Sot family sues Landmark as victims continue to recover

By Emmy Liederman
Managing Editor

Mourners place flowers at the site of the car crash (Emmy Liederman/Managing Editor).

Two months after a Dec. 2 car crash shattered the campus community, families of the victims have been busy demanding justice and fighting for the full recovery of their loved ones.

Anthony Galante, a sophomore finance major, has been recovering at Kessler Institute for Rehabilitation in West Orange, New Jersey, for more than five weeks. After sustaining a traumatic brain injury, Galante must relearn how to walk, talk, feed and dress himself, according to his mother Kim Galante. Her son has begun to communicate with simple responses, but must re-strengthen his hand and legs, which were surgically repaired, before he can walk again.

“He’s making slow and steady progress,” she said. “It’s going to be a long recovery as we are looking at another four weeks in here and hopefully home with outpatient therapy after that.”

Ryan Moore, a senior marketing major, has been in rehab for about a month now, according to his father Eric Moore. His son’s girlfriend Jenna Passero, who was visiting the College on the weekend of the crash, has also been recovering in physical therapy.

“Every day they are doing a little bit better,” Moore said.

In an effort to seek justice for sophomore math major Michael Sot, whose death resulted from the crash, the Sot family has hired attorney David L. Wikstrom in a civil action lawsuit against the alleged drunk driver, David Lamar V, and Campus Town’s Landmark Americana Tap and Grill.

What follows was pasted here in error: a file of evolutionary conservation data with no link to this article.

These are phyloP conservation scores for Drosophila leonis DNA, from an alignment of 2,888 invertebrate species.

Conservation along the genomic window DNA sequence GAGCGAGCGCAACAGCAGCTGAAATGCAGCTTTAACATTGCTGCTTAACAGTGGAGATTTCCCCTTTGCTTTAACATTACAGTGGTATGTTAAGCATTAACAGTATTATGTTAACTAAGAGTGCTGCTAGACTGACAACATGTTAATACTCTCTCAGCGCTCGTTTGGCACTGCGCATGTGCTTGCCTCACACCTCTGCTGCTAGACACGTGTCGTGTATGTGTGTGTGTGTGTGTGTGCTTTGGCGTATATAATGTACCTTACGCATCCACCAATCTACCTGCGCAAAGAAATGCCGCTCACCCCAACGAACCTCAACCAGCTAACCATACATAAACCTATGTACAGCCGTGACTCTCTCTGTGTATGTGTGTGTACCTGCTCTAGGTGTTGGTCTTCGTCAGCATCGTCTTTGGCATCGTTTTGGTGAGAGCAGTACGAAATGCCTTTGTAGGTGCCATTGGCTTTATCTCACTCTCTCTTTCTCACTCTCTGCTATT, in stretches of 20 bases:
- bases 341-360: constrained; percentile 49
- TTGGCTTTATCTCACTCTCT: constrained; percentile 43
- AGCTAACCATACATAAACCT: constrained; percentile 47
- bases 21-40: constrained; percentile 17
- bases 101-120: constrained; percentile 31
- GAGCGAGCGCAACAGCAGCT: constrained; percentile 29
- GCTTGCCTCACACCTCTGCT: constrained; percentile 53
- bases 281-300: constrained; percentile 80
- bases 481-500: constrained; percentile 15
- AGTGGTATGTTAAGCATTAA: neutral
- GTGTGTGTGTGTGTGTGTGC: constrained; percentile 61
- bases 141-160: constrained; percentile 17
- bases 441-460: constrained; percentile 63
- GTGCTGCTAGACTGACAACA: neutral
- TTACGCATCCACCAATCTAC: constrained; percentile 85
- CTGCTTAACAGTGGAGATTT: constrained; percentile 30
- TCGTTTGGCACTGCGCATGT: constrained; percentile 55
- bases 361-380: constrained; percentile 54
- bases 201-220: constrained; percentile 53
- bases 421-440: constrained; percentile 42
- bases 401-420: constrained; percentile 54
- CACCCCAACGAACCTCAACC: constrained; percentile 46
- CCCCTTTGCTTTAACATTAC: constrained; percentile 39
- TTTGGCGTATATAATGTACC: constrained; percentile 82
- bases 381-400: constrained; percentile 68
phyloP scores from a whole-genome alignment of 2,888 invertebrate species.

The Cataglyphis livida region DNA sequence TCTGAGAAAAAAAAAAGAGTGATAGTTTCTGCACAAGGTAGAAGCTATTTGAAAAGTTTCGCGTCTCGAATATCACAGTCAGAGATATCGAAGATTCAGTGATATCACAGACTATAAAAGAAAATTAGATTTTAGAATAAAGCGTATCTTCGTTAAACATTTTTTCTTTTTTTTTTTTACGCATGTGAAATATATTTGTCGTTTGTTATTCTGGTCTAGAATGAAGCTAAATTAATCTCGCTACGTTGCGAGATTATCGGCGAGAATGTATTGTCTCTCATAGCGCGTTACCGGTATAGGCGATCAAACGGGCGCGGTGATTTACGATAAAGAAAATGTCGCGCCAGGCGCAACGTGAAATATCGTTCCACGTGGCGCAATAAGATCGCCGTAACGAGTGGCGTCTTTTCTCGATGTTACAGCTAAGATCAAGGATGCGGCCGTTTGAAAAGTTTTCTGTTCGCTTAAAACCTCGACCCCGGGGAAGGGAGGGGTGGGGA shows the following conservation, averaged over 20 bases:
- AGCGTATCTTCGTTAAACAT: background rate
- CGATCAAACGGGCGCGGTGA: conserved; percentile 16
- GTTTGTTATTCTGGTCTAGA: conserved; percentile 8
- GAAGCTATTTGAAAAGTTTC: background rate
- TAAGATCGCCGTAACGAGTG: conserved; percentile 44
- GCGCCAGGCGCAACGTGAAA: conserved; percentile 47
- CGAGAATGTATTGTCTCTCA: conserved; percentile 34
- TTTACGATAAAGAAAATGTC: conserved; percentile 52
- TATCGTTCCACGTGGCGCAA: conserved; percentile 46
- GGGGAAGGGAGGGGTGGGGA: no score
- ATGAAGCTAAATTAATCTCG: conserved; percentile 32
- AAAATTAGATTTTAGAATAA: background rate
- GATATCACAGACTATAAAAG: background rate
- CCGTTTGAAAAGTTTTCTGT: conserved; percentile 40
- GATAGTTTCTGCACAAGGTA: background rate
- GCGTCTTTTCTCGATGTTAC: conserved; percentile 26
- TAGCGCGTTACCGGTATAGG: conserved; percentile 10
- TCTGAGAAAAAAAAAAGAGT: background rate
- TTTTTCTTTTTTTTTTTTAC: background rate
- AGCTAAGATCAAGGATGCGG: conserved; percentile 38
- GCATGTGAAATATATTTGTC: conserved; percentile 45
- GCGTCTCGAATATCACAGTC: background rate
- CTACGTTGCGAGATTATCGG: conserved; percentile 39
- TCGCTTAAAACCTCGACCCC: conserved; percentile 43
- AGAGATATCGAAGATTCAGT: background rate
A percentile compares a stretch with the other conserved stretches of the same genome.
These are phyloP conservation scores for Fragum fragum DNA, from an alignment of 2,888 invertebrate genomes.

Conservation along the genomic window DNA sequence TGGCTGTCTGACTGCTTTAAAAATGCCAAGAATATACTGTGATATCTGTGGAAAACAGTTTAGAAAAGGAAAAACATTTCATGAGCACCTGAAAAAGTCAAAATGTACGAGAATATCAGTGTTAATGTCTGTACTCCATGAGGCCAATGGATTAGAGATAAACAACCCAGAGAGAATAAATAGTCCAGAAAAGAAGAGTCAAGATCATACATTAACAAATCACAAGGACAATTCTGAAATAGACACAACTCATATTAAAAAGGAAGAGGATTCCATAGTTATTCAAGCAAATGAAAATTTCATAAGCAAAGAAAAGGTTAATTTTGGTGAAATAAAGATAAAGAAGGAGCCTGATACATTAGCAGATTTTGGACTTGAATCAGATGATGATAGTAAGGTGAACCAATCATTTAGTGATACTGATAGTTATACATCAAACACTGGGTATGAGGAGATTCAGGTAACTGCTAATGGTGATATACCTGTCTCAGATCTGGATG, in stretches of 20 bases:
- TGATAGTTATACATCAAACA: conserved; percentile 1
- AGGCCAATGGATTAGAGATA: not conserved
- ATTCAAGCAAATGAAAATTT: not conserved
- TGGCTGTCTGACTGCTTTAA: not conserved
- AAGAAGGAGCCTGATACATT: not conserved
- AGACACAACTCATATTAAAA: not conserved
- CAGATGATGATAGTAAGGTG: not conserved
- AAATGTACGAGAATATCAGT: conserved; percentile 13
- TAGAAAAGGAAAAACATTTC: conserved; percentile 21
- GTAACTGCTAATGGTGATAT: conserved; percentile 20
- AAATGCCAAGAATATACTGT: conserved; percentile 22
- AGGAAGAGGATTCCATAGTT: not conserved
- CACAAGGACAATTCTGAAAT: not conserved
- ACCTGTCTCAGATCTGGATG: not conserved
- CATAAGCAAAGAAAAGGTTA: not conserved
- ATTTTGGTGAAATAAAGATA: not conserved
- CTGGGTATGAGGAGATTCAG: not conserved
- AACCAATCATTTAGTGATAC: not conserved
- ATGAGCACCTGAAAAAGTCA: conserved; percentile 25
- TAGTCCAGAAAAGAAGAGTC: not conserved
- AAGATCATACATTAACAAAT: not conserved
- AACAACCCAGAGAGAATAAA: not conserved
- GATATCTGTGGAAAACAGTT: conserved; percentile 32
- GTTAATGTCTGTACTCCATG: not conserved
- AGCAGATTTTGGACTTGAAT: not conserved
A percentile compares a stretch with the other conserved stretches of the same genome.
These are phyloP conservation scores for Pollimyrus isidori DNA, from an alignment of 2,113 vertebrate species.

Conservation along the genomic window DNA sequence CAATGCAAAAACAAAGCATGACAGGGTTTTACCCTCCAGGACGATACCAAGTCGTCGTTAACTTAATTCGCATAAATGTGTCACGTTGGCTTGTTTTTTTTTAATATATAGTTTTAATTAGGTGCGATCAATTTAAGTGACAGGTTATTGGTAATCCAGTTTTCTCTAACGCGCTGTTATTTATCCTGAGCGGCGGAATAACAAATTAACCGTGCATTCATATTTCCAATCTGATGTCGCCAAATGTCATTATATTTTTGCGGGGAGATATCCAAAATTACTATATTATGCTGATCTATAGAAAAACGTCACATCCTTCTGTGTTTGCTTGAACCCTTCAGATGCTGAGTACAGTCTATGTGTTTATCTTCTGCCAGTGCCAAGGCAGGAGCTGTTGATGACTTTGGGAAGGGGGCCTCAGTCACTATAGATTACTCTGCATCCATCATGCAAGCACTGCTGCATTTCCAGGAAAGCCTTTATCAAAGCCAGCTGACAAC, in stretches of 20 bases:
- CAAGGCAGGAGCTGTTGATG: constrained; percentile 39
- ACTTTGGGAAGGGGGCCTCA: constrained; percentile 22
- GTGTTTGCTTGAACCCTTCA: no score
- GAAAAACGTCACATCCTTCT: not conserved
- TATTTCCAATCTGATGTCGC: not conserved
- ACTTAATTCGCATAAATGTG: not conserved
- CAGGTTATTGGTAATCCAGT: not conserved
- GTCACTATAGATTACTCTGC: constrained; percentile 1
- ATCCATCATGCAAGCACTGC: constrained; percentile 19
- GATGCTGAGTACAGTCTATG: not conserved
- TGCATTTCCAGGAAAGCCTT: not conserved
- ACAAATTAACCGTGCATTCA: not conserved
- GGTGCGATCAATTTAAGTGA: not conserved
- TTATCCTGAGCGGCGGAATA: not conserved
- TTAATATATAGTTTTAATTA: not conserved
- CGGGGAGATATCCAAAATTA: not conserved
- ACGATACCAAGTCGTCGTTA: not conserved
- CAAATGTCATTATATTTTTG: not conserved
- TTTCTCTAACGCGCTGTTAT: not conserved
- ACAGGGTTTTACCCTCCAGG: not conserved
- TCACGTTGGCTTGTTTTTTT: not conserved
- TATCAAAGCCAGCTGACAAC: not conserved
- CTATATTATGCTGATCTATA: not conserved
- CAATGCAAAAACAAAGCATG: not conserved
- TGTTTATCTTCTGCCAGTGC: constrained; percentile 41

The complaint, filed Dec. 26, contains four counts — a judgement against Lamar, Landmark’s “over-serving and selling of alcoholic beverages to a visibly intoxicated patron,” failure to properly train bartenders and staff and the bar’s promotion and advertisement of excessive drinking. Michael Sot, Sr. and Candice Buno-Sot, the victim’s parents, have requested a trial by jury.

“Michael was an incredible young man who made a decision to be safe and keep others safe,” Wikstrom said. “His actions and decisions are an example to all.”

Kim Galante recently informed her son that his close friend and fraternity brother had died.

“We think about Michael and his family often and recently broke the news to Anthony, who was very upset and overwhelmed by it,” she said.

This week, crash victim Matt DeGenova, a senior accounting major, starts physical therapy. DeGenova is thankful for the campus community’s support in helping him navigate this difficult time.

“I’m really happy and grateful for my friends and all the support I got from the TCNJ community,” he said. “It made coping with everything tremendously better for me.”

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